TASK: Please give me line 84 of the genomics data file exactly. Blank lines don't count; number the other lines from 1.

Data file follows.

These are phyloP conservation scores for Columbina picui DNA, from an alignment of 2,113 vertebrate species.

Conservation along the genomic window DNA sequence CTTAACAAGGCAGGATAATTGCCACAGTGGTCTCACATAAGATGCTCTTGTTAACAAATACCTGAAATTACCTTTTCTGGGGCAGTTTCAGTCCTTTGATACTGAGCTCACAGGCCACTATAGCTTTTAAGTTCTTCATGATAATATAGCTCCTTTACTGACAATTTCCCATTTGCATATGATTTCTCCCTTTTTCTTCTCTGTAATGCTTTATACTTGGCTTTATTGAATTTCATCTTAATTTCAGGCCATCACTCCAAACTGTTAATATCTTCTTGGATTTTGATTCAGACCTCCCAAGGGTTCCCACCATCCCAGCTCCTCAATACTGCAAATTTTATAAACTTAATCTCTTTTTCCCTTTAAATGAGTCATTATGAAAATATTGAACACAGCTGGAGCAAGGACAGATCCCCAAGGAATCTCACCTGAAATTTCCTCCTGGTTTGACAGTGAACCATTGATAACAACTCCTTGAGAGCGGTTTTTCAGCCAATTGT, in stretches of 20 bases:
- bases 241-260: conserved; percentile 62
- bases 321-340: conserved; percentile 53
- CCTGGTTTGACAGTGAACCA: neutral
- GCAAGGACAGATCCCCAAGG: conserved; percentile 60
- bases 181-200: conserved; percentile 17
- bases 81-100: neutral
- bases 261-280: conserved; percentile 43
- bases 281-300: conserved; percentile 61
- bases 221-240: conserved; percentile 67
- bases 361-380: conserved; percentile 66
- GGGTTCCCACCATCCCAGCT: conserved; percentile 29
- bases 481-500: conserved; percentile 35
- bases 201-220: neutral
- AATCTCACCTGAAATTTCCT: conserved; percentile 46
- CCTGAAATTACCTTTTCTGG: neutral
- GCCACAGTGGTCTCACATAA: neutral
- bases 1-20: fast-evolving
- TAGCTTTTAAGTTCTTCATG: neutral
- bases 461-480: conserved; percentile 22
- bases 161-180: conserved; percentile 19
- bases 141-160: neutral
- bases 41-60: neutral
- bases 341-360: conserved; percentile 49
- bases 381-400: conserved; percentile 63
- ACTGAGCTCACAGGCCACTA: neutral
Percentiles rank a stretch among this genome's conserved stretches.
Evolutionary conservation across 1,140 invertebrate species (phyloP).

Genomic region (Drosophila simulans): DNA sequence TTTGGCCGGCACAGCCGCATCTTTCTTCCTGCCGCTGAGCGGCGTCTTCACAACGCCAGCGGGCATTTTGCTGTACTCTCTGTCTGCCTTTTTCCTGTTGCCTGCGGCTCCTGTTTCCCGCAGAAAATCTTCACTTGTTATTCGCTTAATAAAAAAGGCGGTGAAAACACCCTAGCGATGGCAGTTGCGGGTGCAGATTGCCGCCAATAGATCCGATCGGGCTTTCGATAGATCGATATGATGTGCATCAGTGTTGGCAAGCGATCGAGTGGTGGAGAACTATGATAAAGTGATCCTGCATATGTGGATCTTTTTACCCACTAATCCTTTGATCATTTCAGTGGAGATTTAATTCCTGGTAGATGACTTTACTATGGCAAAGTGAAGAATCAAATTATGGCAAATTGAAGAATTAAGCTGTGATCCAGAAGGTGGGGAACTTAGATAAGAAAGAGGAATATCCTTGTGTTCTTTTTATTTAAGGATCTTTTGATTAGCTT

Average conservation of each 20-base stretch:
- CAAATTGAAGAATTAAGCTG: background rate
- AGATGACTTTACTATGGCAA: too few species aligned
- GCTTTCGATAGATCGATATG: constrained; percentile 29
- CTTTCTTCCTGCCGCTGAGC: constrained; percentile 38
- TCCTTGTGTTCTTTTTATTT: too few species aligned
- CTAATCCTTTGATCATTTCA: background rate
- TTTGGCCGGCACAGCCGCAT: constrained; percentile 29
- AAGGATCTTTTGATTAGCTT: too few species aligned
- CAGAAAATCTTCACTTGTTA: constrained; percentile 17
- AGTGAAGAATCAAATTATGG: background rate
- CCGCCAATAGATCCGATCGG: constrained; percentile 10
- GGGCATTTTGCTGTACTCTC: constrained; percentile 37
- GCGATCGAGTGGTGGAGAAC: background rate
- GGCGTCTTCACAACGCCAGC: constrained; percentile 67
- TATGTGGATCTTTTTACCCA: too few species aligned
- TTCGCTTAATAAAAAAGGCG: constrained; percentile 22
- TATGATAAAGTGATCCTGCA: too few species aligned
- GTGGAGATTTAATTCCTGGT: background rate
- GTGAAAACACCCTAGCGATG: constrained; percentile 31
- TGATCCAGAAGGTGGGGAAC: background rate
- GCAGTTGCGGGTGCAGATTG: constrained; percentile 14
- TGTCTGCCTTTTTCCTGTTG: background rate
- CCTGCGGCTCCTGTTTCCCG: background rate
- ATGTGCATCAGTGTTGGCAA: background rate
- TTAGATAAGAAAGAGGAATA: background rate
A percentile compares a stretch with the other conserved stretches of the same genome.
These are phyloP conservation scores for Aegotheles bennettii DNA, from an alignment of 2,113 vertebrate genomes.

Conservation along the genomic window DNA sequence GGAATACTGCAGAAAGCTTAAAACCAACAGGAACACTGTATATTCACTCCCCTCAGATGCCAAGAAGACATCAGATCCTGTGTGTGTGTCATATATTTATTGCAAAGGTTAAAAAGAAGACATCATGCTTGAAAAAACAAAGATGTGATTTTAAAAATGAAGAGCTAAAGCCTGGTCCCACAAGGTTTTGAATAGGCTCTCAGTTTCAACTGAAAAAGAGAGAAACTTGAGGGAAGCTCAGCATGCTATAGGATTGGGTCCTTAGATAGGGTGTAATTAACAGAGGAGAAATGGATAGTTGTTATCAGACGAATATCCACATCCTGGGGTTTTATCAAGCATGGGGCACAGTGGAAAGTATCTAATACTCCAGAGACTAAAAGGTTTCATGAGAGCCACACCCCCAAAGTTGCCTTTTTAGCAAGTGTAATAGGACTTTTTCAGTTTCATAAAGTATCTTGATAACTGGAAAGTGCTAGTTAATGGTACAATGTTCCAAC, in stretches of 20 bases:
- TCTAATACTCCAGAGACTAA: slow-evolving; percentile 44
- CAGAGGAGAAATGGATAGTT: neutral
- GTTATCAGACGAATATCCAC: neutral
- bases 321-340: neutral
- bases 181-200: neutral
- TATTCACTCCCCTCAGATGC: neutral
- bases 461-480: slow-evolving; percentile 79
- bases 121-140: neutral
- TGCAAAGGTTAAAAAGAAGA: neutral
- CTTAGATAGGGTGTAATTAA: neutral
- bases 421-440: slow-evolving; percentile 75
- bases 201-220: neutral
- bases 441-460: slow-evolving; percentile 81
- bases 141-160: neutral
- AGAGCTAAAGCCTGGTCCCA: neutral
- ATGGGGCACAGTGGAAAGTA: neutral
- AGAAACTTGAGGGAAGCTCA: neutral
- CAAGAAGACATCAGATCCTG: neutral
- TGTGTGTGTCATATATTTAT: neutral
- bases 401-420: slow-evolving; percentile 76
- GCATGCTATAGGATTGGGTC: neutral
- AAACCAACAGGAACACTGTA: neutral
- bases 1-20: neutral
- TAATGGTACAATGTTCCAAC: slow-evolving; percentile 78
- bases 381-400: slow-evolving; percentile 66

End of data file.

- bases 381-400: slow-evolving; percentile 66